The exciting news that I’ve been sitting on since early January is that Angry Robot offered for my novel The Dragons of Heaven and an as-yet unnamed sequel, to be published in April 2015 and 2016. The initial muppet-flailing has quieted to a Fluttershy ‘yay,’ but my enthusiasm is not lessened for all of that. I’ve been riding this high for months, and I don’t think it’s going away.
However, I look at all the hard work and revision and rejection and depression and revision and rejection and depression and revision and and and… And I have to admit to myself: I got lucky.
Here’s what luck looks like to a writer:
I’ve always loved books, and I scribbled stories and poems starting when I was a kid and continuing well into my twenties: band-fic and blood-soaked vampire odes, re-hashed fairy tales and snarky swordswomen. I finished three stories, sent them out to Realms of Fantasy, got rejected, and moved on to other things. Becoming an author seemed impossible, something that had been done long ago by people I admired but not something I could ever do. I returned to school in my late twenties with the plan to become a research anthropologist, childhood dreams of being a fantasy novelist packed away alongside the Prima Ballerina thing.
I met Marie Brennan at a field school in Wales. In the evenings, when I wasn’t running a cobbled-together Changeling game for her and a few other women, Marie was writing the first draft of the book that would eventually become her first novel sale. I had met authors before, but this was the first time I met a peer who was serious about writing. Even then, and over the years as we solidified our friendship, I had no question that Marie would someday succeed as an author. It was inevitable.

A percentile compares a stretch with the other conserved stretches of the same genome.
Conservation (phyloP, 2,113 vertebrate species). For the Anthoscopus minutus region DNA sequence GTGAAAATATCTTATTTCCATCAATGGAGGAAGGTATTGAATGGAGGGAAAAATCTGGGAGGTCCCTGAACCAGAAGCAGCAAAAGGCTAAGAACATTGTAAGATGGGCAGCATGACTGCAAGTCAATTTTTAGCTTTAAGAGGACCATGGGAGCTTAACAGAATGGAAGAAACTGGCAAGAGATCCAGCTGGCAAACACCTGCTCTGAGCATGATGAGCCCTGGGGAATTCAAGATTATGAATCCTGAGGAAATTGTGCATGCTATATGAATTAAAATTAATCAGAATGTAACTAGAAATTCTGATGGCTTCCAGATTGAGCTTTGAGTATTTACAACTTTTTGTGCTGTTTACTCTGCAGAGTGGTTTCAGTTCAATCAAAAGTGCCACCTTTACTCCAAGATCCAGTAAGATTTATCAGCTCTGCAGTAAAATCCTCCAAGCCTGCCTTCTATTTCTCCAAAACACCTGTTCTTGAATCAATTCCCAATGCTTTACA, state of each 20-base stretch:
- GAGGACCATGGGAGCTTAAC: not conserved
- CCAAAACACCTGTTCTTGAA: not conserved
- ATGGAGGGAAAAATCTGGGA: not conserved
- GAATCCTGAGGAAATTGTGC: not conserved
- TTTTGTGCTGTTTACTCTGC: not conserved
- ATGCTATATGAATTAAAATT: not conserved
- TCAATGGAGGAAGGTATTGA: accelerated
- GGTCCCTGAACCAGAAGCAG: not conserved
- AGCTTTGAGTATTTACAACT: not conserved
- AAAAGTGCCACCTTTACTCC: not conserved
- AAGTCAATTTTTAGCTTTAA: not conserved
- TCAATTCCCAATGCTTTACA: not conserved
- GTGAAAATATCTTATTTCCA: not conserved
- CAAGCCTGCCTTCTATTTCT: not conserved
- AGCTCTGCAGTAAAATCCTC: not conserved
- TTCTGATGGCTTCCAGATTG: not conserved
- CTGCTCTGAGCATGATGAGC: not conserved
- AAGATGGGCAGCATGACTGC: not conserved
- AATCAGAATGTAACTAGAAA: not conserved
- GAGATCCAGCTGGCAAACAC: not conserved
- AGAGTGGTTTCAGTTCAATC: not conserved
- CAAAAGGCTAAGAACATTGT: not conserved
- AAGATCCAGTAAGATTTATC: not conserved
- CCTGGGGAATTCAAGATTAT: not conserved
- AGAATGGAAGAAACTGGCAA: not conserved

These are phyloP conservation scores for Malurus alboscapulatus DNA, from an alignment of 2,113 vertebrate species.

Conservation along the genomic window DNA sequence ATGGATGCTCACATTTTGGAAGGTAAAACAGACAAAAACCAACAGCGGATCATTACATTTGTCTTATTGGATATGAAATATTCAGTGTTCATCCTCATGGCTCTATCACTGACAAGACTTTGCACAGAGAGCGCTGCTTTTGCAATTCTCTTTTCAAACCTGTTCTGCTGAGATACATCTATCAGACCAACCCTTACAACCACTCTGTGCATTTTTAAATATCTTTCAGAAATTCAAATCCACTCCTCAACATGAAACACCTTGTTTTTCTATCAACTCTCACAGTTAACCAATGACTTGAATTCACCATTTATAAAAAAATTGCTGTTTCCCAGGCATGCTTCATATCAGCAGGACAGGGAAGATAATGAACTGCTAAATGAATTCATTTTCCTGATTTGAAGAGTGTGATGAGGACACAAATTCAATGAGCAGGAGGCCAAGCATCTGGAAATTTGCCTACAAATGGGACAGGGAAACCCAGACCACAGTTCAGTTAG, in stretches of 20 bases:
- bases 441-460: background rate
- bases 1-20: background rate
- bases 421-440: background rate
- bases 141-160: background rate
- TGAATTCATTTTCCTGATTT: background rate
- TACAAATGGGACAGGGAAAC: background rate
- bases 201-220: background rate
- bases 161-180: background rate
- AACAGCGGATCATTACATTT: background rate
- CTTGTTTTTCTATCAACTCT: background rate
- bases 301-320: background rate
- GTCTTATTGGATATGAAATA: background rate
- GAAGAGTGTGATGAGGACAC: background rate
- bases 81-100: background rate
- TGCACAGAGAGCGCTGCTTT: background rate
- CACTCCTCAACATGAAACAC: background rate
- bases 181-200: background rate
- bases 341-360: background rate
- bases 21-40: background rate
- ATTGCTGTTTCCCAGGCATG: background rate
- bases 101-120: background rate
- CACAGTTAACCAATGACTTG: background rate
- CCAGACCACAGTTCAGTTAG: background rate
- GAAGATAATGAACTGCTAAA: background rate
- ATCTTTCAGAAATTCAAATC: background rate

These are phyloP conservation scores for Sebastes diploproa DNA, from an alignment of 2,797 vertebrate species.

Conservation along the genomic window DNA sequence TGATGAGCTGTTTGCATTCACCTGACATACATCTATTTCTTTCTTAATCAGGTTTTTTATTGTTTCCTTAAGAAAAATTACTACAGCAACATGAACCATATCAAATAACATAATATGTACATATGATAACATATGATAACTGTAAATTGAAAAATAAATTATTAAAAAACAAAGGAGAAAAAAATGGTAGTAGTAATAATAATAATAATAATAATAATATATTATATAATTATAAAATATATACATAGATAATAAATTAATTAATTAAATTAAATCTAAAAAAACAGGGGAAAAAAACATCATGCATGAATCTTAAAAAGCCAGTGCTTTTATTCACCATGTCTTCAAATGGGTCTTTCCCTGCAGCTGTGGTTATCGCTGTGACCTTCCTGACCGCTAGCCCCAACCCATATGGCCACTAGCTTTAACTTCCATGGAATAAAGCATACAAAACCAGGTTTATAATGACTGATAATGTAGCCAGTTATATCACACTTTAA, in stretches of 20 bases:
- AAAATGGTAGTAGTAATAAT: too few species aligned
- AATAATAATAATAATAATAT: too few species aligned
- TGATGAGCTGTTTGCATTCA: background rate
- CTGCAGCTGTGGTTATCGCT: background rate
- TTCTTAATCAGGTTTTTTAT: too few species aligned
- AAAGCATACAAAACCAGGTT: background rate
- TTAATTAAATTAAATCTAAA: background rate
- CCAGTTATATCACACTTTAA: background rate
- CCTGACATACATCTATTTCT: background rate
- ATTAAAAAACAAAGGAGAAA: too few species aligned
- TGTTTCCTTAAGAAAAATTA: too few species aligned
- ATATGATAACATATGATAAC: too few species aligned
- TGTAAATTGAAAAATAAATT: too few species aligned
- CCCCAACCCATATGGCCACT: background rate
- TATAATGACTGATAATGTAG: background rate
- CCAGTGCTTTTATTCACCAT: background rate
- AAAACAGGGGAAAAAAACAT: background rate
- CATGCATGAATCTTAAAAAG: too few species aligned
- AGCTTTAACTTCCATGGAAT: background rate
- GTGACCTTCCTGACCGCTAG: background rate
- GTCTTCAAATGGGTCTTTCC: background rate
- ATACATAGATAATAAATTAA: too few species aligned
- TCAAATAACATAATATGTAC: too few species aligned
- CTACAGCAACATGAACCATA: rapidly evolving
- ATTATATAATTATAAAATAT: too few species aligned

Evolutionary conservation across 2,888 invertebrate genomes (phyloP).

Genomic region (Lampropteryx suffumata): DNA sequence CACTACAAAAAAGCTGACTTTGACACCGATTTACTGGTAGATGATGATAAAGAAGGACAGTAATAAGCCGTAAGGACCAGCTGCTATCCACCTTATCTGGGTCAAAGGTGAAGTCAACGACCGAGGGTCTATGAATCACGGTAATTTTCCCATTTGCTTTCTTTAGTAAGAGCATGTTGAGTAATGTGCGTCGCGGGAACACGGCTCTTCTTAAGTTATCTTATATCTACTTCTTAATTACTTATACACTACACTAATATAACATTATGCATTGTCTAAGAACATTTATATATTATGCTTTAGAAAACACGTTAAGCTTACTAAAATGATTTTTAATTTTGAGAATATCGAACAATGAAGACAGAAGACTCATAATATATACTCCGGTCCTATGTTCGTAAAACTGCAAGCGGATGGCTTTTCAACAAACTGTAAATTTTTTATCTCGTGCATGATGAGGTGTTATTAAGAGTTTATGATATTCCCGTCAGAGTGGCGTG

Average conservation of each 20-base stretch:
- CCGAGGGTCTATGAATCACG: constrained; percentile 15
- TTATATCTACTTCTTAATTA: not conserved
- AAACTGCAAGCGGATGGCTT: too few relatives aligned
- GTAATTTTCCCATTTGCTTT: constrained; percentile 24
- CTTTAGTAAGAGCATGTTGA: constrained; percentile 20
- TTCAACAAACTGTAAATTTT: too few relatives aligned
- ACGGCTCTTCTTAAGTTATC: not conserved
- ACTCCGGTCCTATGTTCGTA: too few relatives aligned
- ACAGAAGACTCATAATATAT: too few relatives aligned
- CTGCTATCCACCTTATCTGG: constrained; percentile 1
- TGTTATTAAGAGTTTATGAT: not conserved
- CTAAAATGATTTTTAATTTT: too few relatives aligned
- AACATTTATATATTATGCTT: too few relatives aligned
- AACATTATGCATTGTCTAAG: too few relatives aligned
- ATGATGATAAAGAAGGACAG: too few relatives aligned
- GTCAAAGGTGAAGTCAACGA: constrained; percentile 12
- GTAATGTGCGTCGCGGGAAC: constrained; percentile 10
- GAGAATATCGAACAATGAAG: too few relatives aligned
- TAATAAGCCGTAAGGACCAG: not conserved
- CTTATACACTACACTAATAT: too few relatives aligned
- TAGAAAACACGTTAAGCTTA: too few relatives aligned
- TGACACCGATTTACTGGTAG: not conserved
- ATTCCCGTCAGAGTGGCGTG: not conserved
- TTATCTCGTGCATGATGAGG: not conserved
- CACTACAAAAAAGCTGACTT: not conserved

Seeing her determination changed me. I had a reference point. A template. My academic work was in representation and identity, so I recognized why that was so important. If you see someone like you achieving something you thought was impossible, it renders that thing possible for you.
Becoming friends with Marie was my first lucky break. I started noodling around with fiction again. At this point, I was in grad school for anthropology and folklore. I’d spent several years thinking about the structure of stories, about representation, about cultures and cultural relativism and worldbuilding, about the intersections between gender, race, economics, and politics. I had THINGS TO SAY. I was crap at saying them, but I had some solid material to start from.
Some friends and I formed a writing group. Scat Hardcore included Marie, Mike Underwood, Darja Malcolm-Clarke, Siobhan Carroll, Emily Dare, and Ryan Markle, all of us still figuring out who the hell we were as writers and what the hell we were doing. We helped each other learn about writing, but also about the business of writing: networking, submission, rejection, markets, publication, conferences, workshops, etc. We learned how to take the craft and our dedication to it seriously. Scat Hardcore was my second lucky break. I can’t emphasize enough the value of a solid and serious writing community filled with people who are just slightly more talented, more dedicated, or more professionally focused than you.
At that time, I was still concentrating on my academic work and only writing short stories. I wrote a couple stories–I had learned from my academic writing about this thing called revision, and it turns out it can make your writing better!–but I didn’t really grok short stories. I still don’t think I’ve quite cracked how to write a good short story, even though I’ve managed to sell a few. Novels are my thing. Novels I grok. Novels are where my heart is.